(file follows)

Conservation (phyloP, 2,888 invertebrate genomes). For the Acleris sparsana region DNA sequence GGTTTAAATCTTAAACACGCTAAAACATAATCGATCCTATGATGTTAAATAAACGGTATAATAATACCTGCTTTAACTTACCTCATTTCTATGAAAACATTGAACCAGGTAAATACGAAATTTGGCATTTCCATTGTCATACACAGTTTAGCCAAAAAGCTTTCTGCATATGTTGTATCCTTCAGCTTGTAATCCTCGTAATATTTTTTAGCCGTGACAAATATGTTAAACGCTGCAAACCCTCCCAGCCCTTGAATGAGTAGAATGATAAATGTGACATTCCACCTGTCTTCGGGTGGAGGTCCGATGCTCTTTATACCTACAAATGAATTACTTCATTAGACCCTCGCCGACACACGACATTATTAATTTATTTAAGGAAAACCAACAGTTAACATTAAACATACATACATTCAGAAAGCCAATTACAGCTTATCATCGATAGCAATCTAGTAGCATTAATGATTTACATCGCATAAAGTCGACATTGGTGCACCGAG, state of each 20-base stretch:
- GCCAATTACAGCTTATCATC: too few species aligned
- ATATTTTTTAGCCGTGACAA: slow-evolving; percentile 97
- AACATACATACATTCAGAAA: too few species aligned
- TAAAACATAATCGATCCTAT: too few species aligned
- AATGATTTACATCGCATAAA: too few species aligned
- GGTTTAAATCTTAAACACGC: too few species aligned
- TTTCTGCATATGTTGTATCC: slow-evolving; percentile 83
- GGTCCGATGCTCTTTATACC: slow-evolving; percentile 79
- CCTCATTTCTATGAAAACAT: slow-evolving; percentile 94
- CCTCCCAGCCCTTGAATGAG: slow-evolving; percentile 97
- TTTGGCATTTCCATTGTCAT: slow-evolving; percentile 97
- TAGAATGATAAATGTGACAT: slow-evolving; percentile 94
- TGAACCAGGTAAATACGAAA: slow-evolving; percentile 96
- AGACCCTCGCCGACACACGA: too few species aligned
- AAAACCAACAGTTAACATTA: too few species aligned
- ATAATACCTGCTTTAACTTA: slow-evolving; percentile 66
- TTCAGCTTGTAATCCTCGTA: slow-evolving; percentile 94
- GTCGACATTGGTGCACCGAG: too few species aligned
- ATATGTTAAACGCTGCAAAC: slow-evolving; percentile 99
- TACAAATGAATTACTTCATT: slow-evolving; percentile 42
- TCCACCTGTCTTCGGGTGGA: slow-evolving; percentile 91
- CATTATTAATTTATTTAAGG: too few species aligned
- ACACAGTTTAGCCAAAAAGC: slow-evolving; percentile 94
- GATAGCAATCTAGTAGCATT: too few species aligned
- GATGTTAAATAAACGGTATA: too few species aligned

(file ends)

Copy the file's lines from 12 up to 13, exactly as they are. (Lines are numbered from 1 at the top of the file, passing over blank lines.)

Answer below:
- TTTGGCATTTCCATTGTCAT: slow-evolving; percentile 97
- TAGAATGATAAATGTGACAT: slow-evolving; percentile 94